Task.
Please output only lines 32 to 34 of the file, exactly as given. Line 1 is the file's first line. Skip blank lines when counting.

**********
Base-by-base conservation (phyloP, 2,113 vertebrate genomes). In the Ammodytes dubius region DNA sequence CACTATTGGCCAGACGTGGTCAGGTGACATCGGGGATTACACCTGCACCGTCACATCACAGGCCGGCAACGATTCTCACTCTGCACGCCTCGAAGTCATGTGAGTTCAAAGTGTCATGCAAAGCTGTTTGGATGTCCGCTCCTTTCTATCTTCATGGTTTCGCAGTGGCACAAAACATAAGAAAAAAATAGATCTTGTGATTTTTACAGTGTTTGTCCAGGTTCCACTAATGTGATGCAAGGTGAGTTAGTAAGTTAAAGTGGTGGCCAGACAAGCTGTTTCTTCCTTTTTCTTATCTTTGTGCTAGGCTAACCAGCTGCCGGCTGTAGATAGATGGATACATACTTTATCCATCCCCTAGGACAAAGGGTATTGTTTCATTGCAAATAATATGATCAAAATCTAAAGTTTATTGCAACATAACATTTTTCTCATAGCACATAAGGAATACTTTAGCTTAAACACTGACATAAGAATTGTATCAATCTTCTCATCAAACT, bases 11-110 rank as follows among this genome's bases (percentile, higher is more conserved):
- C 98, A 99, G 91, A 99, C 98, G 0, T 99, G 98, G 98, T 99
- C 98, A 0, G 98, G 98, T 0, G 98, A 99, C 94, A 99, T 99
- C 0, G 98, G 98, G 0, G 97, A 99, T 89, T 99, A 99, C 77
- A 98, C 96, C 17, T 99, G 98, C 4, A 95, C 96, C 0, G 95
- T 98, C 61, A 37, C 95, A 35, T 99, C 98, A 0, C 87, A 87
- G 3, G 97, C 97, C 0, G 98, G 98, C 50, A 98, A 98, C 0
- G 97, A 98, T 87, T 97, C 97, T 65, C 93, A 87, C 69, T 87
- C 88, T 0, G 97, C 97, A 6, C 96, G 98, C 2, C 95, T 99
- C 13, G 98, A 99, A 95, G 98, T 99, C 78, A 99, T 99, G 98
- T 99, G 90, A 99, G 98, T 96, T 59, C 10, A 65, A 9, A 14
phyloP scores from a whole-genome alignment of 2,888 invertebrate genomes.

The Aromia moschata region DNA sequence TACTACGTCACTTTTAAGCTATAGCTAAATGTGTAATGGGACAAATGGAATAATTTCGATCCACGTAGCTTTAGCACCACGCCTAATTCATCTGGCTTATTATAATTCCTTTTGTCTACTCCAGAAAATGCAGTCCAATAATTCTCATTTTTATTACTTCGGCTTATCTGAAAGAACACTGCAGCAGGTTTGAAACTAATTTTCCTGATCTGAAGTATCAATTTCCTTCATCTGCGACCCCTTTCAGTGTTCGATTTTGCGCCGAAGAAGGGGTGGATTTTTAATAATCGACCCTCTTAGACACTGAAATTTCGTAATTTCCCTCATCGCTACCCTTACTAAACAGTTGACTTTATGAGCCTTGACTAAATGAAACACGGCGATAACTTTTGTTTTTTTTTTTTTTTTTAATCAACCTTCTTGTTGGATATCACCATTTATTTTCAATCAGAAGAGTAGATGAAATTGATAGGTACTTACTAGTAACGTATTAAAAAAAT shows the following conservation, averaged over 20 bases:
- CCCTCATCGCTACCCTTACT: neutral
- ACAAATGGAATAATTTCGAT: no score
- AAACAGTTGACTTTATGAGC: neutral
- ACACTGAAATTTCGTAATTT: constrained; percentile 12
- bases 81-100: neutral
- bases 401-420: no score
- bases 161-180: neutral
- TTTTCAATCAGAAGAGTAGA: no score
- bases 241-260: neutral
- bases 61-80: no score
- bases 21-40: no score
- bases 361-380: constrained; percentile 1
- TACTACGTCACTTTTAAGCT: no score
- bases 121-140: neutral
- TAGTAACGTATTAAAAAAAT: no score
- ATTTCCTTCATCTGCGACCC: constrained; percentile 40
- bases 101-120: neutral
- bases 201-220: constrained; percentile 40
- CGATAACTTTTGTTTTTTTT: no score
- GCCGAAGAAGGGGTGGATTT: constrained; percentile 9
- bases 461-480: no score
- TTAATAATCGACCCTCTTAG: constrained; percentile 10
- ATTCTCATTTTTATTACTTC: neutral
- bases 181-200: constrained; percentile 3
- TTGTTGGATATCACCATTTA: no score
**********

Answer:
- CGATAACTTTTGTTTTTTTT: no score
- GCCGAAGAAGGGGTGGATTT: constrained; percentile 9
- bases 461-480: no score